Oil and stock prices surged Friday following reports that oil exporters might work out a deal to cut production, and new data showing stronger U.S. consumer spending.
Crude prices jumped 10 percent or more on global markets after plunging to their lowest level in around 12 years earlier in the week. Brent crude prices rose above $32 a barrel Friday, up from recent price levels below $30 a barrel. U.S. crude prices advanced a similar amount.
Crude prices have been falling because oil supplies exceed demand. Supplies grew because U.S. firms using fracking boosted production, while Saudi Arabia and other major exporters continued high production levels in spite of low prices.
Demand has been slack because economic growth has been slow, and because of widespread energy efficiency improvements prompted by previous high prices.
Investors were encouraged by data showing U.S. retail sales rising in January, evidence that Americans kept spending even though volatile stock and commodity markets have been generating worrisome headlines.
The S&P 500 rose 1.95 percent, the Dow advanced 2 percent, and the NASDAQ rose 1.4 percent in Friday trading.
Britain’s FTSE rose more than 3 percent, while the CAC in France and Germany's DAX jumped about 2.5 percent.
Earlier, key Asian indicators fell, with the NIKKEI off 4.8 percent and Hong Kong’s Hang Seng down more than 1 percent.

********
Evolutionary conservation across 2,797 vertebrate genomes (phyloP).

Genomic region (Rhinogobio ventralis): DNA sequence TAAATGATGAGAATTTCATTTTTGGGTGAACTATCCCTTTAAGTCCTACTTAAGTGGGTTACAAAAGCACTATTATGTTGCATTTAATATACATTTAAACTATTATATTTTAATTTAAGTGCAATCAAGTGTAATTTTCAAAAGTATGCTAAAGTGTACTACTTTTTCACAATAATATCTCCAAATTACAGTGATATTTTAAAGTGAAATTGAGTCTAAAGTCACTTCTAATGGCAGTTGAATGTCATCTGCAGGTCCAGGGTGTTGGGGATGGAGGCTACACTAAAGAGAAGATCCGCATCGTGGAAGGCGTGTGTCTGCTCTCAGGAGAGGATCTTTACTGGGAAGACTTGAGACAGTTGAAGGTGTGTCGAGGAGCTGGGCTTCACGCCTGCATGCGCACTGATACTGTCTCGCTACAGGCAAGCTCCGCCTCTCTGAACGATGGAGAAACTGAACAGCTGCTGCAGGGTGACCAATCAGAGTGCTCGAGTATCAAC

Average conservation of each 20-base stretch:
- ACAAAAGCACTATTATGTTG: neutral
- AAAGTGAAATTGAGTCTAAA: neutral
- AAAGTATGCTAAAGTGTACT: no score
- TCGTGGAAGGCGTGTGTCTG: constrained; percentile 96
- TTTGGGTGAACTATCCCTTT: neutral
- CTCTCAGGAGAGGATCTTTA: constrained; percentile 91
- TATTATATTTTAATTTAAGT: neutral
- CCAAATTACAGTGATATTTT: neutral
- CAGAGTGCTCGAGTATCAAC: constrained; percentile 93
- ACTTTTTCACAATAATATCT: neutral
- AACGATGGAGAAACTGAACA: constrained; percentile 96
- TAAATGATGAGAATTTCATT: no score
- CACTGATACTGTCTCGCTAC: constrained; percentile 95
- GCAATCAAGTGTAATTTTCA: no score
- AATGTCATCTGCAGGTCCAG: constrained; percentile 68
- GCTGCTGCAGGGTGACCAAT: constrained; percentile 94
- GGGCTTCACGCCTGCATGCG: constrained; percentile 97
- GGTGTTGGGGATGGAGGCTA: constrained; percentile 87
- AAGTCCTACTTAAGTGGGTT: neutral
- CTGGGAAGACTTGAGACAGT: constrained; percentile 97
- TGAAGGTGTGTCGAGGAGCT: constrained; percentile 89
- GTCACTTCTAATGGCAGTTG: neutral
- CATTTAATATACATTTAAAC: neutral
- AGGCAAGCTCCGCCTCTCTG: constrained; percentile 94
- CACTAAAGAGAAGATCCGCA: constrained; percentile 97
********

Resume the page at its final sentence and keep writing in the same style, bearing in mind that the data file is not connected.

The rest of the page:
The Commerce Department says retail sales rose two-tenths of a percent last month, and new, more complete data prompted them to revise the prior month's sales figures upward.
Economists and investors watch retail sales closely for hints about the consumer demand that drives most U.S. economic activity.
Experts look ahead
Gus Faucher, an economist at PNC Bank, said retail sales figures went up even though plunging gasoline prices reduced the value of sales at service stations. Gasoline prices have fallen seven cents to about 45 cents a liter currently.
He said the "fundamentals for consumer spending are very good," because low energy prices leave consumers with more money to spend, job growth has been averaging over 200,000 per month over the past year, and wages are rising as the labor market tightens.
PNC experts predict the U.S. economy will expand 2.3 percent this year, slightly less than in 2015.
A separate analysis by Wells Fargo bank economists is in general agreement with PNC, and says the latest Commerce Department data likely will translate into very strong consumer demand.